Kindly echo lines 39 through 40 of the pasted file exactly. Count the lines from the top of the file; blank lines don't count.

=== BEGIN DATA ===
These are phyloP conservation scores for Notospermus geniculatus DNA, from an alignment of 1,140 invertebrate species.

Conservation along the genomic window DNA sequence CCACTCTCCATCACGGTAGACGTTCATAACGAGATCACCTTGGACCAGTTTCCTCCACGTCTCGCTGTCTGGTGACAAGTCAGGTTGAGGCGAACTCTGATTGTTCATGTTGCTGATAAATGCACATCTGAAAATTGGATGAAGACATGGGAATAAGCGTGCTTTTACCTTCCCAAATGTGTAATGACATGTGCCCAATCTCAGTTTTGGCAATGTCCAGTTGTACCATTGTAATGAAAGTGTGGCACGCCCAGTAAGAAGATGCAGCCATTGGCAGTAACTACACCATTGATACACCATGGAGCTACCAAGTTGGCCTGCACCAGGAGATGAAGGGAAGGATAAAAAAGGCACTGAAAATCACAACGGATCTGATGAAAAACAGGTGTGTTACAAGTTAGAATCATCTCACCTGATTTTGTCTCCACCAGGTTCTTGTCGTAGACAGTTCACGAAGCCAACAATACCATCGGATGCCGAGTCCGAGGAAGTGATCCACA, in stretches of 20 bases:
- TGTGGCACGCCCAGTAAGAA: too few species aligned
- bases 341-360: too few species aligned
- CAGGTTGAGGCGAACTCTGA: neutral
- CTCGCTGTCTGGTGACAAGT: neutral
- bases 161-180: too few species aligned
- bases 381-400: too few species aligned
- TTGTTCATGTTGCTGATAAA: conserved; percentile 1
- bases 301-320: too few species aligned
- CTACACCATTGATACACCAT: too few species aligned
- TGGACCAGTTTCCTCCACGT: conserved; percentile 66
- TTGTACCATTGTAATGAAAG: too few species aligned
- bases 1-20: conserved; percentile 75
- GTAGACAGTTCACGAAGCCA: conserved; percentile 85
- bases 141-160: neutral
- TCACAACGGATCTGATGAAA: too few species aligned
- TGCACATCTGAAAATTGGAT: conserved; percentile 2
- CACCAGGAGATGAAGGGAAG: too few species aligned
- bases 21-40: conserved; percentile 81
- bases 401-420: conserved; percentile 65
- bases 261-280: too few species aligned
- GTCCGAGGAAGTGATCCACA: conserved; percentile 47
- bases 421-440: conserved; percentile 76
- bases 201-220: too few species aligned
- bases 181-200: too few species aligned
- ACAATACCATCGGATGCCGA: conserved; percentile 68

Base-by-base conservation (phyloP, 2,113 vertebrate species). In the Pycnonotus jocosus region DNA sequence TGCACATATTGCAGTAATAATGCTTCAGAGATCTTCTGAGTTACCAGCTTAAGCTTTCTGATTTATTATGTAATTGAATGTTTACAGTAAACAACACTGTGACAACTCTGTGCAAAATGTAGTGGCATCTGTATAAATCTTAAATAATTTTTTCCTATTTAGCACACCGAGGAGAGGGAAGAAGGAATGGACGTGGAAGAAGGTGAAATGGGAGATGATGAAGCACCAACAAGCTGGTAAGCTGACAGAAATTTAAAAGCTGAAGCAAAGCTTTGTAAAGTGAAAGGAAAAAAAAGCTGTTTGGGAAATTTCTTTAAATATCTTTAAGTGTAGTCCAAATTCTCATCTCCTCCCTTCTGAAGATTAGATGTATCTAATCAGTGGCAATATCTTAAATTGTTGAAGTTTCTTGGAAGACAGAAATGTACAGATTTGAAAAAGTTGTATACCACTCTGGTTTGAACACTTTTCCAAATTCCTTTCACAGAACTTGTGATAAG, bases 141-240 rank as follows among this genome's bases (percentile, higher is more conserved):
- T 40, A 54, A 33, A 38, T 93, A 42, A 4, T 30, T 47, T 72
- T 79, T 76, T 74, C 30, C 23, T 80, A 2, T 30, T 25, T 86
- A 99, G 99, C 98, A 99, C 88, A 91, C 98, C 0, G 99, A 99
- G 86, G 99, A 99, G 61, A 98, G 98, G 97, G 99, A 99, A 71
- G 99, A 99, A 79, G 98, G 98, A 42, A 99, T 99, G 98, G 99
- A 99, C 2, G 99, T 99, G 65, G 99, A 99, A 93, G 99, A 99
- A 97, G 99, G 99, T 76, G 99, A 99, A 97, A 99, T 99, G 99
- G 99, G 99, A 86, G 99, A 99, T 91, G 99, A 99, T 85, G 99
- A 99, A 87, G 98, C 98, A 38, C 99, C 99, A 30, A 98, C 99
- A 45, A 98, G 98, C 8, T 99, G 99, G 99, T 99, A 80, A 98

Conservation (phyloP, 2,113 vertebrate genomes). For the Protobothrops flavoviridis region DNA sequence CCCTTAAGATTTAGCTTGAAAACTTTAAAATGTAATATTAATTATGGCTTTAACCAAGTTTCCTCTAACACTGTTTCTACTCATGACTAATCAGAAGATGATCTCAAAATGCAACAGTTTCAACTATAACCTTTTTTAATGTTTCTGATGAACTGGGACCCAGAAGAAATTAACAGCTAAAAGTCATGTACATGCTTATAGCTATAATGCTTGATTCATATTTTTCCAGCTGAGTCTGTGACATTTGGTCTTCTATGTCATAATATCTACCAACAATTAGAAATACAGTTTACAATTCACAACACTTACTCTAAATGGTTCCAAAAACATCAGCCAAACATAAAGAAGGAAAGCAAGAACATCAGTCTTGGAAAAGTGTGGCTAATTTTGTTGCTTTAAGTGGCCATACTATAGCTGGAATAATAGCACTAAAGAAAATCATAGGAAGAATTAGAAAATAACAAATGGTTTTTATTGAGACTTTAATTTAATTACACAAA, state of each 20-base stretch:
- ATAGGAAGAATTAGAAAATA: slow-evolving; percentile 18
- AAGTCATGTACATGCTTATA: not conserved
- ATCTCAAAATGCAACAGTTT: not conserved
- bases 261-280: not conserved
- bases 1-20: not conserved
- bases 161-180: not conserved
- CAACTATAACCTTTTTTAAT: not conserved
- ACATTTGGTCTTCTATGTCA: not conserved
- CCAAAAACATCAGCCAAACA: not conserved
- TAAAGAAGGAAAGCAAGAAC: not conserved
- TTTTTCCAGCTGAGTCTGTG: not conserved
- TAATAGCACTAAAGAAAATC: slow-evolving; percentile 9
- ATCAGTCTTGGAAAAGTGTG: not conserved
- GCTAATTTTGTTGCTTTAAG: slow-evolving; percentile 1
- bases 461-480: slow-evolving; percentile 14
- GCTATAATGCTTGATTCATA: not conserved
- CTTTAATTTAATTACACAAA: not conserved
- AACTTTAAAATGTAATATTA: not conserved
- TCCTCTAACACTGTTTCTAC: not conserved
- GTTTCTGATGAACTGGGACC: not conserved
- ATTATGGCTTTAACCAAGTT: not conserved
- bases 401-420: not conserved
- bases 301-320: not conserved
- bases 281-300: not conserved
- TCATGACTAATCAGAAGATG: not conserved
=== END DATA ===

Conservation (phyloP, 2,113 vertebrate genomes). For the Protobothrops flavoviridis region DNA sequence CCCTTAAGATTTAGCTTGAAAACTTTAAAATGTAATATTAATTATGGCTTTAACCAAGTTTCCTCTAACACTGTTTCTACTCATGACTAATCAGAAGATGATCTCAAAATGCAACAGTTTCAACTATAACCTTTTTTAATGTTTCTGATGAACTGGGACCCAGAAGAAATTAACAGCTAAAAGTCATGTACATGCTTATAGCTATAATGCTTGATTCATATTTTTCCAGCTGAGTCTGTGACATTTGGTCTTCTATGTCATAATATCTACCAACAATTAGAAATACAGTTTACAATTCACAACACTTACTCTAAATGGTTCCAAAAACATCAGCCAAACATAAAGAAGGAAAGCAAGAACATCAGTCTTGGAAAAGTGTGGCTAATTTTGTTGCTTTAAGTGGCCATACTATAGCTGGAATAATAGCACTAAAGAAAATCATAGGAAGAATTAGAAAATAACAAATGGTTTTTATTGAGACTTTAATTTAATTACACAAA, state of each 20-base stretch:
- ATAGGAAGAATTAGAAAATA: slow-evolving; percentile 18